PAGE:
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Friday, October 12, 2012

Q. I recently pitched an idea for a comedy series to a producer. He loves the concept, but thinks it will be a tough sell given my lack of experience in writing TV comedies. From his seat, the odds would greatly improve if I was partnered with a better-known comedy writer. From my seat, the odds of partnering with a better-known comedy writer would greatly improve if I actually knew one by more than name only. My two-part question to you: 
a. Would an experienced comedy writer be open to hearing a pitch from a writer who has no TV-comedy writing experience with a view toward partnering if the concept and personalities are a good fit? 
b. Is there a specific way you’d recommend to approach the more experienced writer?
I think it will be hard to find an experienced TV writer who wants to partner with someone inexperienced.

Most writers have a backlog of their own ideas. Lisa and I have a slew of ideas we haven't had time to write up. It does not pay us to push those aside for something we'd own only 50% of.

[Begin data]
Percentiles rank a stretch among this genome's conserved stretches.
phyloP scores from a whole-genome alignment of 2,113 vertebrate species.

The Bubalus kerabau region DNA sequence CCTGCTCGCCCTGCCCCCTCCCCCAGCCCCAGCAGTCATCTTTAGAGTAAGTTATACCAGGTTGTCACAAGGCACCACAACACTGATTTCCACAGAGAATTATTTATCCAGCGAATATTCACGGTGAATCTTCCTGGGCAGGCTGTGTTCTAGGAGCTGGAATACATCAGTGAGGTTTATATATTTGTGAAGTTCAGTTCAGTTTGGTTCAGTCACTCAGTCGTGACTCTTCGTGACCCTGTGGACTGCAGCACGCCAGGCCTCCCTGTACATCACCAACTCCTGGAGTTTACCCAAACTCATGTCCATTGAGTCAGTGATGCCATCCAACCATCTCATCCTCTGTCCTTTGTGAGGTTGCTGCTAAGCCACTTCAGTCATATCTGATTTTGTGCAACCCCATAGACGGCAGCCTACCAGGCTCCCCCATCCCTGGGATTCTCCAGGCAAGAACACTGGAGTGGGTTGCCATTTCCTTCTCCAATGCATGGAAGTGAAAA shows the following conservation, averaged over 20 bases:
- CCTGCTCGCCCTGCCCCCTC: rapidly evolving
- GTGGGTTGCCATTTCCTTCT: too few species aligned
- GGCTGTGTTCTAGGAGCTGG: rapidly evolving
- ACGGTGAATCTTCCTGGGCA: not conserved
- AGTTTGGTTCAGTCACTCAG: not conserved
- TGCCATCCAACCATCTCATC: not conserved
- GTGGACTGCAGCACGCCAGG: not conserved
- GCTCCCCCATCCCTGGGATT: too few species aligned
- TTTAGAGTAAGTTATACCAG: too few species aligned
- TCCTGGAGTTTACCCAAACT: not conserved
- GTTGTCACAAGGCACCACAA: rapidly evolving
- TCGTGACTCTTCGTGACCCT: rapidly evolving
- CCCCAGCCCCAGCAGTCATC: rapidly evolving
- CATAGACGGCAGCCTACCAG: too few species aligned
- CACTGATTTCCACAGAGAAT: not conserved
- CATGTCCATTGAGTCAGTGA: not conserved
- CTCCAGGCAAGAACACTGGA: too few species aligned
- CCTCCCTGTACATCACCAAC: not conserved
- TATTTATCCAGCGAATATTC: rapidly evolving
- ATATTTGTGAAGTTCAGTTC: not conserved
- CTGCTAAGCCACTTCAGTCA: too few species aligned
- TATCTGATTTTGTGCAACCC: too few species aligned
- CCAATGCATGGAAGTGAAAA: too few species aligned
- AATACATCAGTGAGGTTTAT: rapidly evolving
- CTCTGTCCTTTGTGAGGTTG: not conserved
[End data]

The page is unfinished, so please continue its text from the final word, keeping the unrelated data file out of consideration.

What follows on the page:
I get emails now and then offering a partnership. The few times I have actually partnered with someone inexperienced, because the idea was really excellent, I've wound up doing most of the heavy lifting. In a couple of cases the other person didn't come through at all, and the exercise was a huge waste of time.

So I think it's going to be tough.

I guess what you would do is try to pitch it to a TV writer's company, if he has one. Then they're set up to take pitches.

Otherwise, query by email. But that's tricky, too. You can't put the idea in the email -- they might forget it was your idea, and one can't copyright an idea. On the other hand what else will get them interested? It's a hard needle to thread. At least in this case you have interest from a producer.

Why not ask the producer if he could hook you up with a writer he likes? If he's serious about the project, he should do that; and the writer will be more open to an idea coming from an interested producer. If he's not willing to do that, he may just be brushing you off politely.




3 Comments:

as a newbie writer with zero credits, I would want to pitch not only my great idea, but damn good script to go along with it. Alex: would that improve my odds?

By Blogger sean, at 10:36 PM  

A good script is always helpful, if people are willing to read it. I generally would not agree to read your script unless I knew you personally, or it's a story editing gig.

By Blogger Alex Epstein, at 10:12 AM  

I'm actually in this same boat with an animation project. The producer wants to attach a show runner, because I don't have that level of experience with animation. But the producer is using her own Rolodex and making the contacts. That's what a good producer does.

By Blogger Lisa Hunter, at 3:28 PM  

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